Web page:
4,300cc, T-Head Inline 3-Cylinder Engine
3-Speed Manual Transmission with Chain Final Drive
Semi-Elliptic Leaf Suspension
*Unique survivor of the original 'Flyer' model
*From the Estate of Harold Coker
*Veteran Car Club Dated, London to Brighton Eligible
*A one-off opportunity
THE THOMAS COMPANY
Like so many of his pioneering contemporaries, Erwin Ross (E. R.) Thomas was in the bicycle business prior to manufacturing automobiles. During the 1890s, E. R. was the managing director for H. A. Lozier & Co. who produced the famous Cleveland bicycle. However, he recognized the huge potential in the newly evolving automobile business and left Lozier to take over the Buffalo Automobile and Auto-Bi company, which was known for its production of bicycles and motorcycle engines. In 1900 E. R. changed the company name to Thomas Auto-Bi, and by 1901 Thomas claimed to build more air-cooled motors than anyone else.
E. R. had bigger things in mind however, and the first Thomas automobiles were introduced in 1903; small runabouts described in the catalog as the happy medium between the cheaper and more expensive cars.
All of that changed with the introduction of the model that you see on these pages, from the French fronted voiturettes that Thomas had made to date a huge leap forward was made with the introduction of the Model 22. One of its most distinctive features was that the lightweight tubed chassis of its predecessors was succeeded with a more substantial frame that was constructed with an outside plate riveted to angle iron above and below it, visually this is immediately apparent with the series of rivets along each side.
To the frame Thomas mounted a three-cylinder engine, an unusual configuration which over the 133 years of the industry has rarely been commonplace, it was mounted to what we now consider to be a 'proper' gearbox, a separate casing with three forward speeds. Other innovative features included the Thomas Safety System, ratchet mechanism on the back axle to hold the car in place on hills should the engine stop, which was something that caused many accidents in those days. 'Beauty and Power' proclaimed the 1904 brochure for the model and summarized the use of the three-cylinder power plant thus 'In a word, the triple-cylinder motor gives us high speed, high efficiency, the greatest amount of power for a given size of cylinder, or for a minimum of weight, a maximum of speed and power'.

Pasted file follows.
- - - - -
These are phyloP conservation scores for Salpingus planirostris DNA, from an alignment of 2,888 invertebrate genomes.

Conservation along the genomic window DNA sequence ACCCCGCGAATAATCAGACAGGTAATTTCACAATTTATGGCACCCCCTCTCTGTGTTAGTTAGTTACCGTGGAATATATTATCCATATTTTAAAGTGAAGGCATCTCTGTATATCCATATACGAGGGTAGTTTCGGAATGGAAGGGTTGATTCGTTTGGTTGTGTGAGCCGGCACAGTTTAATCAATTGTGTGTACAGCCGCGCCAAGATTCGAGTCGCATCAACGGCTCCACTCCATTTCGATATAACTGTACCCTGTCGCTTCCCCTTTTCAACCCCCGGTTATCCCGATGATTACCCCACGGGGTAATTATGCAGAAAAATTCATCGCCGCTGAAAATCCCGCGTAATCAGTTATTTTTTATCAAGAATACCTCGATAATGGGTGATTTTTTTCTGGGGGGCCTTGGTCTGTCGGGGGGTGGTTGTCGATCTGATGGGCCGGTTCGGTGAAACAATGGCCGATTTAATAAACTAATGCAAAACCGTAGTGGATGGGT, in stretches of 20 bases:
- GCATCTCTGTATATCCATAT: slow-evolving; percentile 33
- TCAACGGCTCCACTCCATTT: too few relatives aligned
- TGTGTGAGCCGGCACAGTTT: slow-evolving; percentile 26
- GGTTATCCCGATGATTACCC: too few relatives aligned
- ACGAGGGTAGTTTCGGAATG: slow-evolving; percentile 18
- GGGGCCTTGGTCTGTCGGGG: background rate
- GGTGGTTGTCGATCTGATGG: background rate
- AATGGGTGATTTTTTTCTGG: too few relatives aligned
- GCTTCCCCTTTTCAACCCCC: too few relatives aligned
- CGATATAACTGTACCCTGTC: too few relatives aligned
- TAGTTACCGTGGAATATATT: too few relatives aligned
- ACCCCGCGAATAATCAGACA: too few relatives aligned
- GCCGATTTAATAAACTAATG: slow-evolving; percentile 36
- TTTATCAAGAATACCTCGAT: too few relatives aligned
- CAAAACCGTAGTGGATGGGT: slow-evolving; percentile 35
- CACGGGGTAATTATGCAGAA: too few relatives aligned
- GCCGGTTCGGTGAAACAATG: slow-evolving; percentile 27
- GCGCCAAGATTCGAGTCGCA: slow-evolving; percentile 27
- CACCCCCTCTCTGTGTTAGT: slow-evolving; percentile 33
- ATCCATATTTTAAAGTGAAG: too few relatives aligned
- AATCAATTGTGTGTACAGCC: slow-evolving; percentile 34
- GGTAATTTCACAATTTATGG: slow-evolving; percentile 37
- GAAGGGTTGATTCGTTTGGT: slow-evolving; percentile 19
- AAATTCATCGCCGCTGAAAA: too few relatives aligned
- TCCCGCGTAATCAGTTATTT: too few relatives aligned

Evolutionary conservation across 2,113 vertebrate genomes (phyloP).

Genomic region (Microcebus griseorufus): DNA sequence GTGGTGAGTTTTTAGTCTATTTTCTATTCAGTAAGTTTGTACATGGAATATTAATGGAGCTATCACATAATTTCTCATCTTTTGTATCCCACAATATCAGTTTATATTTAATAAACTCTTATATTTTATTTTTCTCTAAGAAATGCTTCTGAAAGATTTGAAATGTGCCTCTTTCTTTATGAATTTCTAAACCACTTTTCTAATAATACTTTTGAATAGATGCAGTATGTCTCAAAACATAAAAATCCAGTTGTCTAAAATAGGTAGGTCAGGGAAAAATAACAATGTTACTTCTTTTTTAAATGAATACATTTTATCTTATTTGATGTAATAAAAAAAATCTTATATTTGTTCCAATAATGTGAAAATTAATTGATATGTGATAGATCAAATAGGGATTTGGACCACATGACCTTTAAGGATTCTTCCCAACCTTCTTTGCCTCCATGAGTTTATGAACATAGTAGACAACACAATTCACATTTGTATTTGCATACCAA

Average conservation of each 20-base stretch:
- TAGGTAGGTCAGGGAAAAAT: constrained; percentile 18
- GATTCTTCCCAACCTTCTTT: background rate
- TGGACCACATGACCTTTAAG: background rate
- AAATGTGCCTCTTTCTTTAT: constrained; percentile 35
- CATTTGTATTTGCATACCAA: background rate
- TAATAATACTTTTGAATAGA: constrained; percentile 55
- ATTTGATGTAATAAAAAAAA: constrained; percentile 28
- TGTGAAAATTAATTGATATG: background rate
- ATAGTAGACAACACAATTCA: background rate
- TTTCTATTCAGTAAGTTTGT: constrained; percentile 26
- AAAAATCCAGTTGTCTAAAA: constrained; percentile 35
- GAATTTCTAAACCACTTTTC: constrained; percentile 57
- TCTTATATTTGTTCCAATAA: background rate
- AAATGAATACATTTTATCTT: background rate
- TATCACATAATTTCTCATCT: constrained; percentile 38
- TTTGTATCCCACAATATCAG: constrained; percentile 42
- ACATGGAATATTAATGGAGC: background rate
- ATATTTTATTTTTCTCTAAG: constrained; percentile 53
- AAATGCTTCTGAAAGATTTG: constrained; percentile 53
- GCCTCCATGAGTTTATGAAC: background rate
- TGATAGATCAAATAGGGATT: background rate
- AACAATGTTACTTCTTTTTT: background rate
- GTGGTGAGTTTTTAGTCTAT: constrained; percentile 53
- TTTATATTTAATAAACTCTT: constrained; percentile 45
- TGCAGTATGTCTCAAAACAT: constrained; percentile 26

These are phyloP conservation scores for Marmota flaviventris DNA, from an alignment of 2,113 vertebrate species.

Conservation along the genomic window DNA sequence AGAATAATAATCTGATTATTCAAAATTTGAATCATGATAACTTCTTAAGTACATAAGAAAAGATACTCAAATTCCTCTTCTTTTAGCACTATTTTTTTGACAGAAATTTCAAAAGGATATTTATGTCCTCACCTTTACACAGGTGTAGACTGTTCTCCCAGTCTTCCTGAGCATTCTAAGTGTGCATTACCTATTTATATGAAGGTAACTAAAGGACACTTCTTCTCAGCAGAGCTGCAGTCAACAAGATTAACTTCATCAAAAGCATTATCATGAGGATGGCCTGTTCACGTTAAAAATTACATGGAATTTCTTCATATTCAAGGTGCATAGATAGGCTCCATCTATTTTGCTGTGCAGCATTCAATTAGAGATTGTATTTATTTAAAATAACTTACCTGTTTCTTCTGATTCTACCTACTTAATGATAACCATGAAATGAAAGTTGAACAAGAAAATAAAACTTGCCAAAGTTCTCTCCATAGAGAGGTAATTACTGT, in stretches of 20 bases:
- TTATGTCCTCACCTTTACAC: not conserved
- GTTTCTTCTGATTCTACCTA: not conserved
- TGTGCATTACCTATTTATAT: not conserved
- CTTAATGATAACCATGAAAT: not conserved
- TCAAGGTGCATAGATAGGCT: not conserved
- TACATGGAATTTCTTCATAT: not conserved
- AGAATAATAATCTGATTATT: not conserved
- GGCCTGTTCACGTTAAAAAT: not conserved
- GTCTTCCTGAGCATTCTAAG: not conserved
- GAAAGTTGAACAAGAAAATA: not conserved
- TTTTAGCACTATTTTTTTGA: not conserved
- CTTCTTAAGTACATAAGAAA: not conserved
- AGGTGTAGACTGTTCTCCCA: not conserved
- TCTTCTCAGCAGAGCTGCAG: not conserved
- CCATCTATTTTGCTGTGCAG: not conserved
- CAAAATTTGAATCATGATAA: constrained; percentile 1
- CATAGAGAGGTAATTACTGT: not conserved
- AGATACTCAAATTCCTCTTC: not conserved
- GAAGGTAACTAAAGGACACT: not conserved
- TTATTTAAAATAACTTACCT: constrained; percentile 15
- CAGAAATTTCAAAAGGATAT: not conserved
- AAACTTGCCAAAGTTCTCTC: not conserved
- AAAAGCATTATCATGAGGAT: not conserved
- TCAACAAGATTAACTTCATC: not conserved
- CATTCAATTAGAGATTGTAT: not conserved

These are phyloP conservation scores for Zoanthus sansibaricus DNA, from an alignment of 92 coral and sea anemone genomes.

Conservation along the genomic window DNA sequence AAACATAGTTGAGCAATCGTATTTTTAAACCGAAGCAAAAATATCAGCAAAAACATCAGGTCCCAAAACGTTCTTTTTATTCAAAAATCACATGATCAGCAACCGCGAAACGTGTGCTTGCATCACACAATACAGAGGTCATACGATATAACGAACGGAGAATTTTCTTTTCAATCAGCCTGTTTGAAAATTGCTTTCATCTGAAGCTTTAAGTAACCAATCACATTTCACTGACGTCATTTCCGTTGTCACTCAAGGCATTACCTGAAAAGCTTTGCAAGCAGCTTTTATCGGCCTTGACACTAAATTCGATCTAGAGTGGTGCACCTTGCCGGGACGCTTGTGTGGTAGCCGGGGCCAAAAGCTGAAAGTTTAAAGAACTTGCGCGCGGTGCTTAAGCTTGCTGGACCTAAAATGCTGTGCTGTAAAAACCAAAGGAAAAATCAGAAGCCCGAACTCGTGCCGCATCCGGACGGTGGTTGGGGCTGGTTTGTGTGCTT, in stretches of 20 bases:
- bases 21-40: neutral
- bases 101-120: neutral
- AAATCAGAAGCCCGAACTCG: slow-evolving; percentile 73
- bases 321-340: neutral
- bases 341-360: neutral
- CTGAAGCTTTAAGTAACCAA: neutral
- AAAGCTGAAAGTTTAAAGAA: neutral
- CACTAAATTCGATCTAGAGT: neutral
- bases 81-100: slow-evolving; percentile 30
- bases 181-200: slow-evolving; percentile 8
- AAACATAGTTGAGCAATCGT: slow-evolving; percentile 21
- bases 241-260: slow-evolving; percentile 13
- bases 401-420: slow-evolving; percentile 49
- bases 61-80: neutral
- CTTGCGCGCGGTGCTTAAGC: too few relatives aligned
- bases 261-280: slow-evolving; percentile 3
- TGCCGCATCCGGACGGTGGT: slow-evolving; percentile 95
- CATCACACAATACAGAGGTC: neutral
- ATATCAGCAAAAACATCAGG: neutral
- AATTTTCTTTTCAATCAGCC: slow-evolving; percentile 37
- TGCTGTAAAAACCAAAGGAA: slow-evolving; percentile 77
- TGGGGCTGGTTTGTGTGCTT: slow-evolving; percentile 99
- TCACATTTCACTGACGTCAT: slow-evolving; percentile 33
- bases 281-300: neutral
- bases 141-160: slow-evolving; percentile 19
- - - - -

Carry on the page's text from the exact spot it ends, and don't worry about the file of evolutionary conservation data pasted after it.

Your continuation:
Owing to its spritely performance, Thomas noted that their Chicago agent C.A. Coey had christened the new car a 'Flyer' – it was a name that stuck and a genius marketing name which has come to symbolize the marque as a swashbuckling high-performance motor car.
The three-cylinder was a snapshot of what was to come, the following year an extra cylinder was added and the car grew a little more. Thomas Flyers soon gained notoriety among the faster and more flamboyant Touring cars of their day. E. R. had an eye for flair and his huge powerful cars showed it – they were often finished in bright colors and loaded with many ornate brass accessories. The 1907 sales catalogue boasted "You can't go by a Thomas Flyer, so go buy one!"
The Thomas name endures and is most readily remembered for its most astounding victory in one the greatest automotive competition events of the time, the 1908 Le Matin sponsored 'The Great Race'. The route went from New York (in the dead of winter) across the U.S. to San Francisco, then by ship to Alaska, and across the Bering Strait, either by ship or by ice to Siberia. To be certain that the Yukon and the Bering Strait would be covered in ice, the race purposely began in the winter. Many of the dirt covered trails had never been traveled by a motorcar.
E. R. Thomas made a last-minute decision to enter a car and three days prior to the start, a stock 1907 model was selected from the factory lot. 13,341 miles and 171 days later, the victorious Thomas rolled into Paris and forever cemented its place in history. It was the Model 22 Flyer that started it all...